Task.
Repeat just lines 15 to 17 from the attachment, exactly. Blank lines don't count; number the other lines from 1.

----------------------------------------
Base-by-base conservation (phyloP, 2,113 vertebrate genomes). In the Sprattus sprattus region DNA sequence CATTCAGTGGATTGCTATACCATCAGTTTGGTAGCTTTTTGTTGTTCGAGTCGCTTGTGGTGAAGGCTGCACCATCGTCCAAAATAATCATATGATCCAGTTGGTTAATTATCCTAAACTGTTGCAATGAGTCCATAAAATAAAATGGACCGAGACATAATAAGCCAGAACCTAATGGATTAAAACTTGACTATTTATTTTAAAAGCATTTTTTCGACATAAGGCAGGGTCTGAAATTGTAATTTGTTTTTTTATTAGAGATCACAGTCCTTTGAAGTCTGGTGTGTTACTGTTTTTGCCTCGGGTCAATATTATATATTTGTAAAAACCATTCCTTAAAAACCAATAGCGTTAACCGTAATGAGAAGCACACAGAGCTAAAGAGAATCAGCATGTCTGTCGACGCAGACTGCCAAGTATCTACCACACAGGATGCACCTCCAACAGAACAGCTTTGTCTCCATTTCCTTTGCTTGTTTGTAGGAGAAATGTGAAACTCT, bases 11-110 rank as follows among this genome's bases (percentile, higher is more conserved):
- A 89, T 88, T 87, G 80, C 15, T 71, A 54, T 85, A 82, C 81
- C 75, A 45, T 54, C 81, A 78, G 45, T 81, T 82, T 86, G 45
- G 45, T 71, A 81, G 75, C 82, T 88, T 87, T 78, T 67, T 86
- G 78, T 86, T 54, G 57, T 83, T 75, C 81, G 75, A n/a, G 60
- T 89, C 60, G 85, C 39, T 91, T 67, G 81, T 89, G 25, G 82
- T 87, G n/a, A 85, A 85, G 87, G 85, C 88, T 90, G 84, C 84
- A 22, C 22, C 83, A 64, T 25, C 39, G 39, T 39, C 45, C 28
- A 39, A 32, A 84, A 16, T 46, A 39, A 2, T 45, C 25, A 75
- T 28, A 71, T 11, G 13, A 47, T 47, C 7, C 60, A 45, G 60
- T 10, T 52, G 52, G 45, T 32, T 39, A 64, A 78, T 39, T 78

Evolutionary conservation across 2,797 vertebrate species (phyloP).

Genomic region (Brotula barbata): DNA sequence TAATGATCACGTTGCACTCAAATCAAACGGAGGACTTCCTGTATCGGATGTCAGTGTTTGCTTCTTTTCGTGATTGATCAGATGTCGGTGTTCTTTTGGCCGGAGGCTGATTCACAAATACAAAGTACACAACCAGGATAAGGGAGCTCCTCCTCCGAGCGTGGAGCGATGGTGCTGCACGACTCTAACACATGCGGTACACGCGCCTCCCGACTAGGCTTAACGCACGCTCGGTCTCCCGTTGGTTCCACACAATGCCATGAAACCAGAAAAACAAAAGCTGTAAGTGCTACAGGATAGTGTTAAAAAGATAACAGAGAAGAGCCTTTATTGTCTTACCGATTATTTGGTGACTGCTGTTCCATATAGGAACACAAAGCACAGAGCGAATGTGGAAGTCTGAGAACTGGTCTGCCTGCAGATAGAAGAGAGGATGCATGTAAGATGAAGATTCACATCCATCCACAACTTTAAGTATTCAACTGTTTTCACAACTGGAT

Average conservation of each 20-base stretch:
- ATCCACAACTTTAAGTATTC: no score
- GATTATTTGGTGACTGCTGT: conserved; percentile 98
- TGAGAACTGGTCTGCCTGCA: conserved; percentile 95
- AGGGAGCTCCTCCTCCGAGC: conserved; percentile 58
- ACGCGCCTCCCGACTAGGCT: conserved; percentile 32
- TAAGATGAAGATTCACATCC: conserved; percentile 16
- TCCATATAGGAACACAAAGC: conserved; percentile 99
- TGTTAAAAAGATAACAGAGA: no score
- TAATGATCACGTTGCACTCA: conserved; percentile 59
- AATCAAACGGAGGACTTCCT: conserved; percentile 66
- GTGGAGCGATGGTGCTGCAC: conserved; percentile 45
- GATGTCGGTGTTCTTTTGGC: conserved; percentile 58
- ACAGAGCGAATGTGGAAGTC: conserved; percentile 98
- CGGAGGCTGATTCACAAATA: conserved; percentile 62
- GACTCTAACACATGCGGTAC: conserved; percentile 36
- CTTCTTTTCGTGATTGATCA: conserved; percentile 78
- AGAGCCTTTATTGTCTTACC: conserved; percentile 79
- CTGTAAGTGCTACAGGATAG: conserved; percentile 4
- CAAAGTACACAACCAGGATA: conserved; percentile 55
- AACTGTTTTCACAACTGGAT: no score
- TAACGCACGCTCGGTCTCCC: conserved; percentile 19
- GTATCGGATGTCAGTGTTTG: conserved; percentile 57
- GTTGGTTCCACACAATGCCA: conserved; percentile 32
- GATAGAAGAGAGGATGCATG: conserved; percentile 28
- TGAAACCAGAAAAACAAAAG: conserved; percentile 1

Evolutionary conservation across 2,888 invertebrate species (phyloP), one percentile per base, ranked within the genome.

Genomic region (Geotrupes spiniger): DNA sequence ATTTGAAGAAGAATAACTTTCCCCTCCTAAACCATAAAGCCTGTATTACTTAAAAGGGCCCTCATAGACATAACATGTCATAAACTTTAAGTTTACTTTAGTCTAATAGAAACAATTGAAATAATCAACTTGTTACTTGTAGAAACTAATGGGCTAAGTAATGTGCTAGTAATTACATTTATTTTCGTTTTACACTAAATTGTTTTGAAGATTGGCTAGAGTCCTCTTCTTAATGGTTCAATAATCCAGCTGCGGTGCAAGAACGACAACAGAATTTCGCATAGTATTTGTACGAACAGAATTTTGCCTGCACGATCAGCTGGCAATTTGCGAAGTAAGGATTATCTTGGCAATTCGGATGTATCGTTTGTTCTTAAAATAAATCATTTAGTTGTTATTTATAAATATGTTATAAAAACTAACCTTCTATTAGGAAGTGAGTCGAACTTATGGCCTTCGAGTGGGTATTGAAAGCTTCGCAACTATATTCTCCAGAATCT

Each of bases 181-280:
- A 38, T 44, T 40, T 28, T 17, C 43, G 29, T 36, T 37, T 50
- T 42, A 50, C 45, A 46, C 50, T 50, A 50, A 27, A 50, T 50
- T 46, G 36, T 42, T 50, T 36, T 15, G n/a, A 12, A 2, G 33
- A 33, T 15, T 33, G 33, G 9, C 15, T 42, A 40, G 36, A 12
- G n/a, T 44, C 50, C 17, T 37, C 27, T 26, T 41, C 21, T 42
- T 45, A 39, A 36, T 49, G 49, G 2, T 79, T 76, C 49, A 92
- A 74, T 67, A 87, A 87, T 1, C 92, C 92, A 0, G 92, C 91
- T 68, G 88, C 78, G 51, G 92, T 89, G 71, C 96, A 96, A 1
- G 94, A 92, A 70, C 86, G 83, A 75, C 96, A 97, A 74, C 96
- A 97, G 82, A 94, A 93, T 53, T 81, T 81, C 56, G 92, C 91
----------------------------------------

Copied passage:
- ATCCACAACTTTAAGTATTC: no score
- GATTATTTGGTGACTGCTGT: conserved; percentile 98
- TGAGAACTGGTCTGCCTGCA: conserved; percentile 95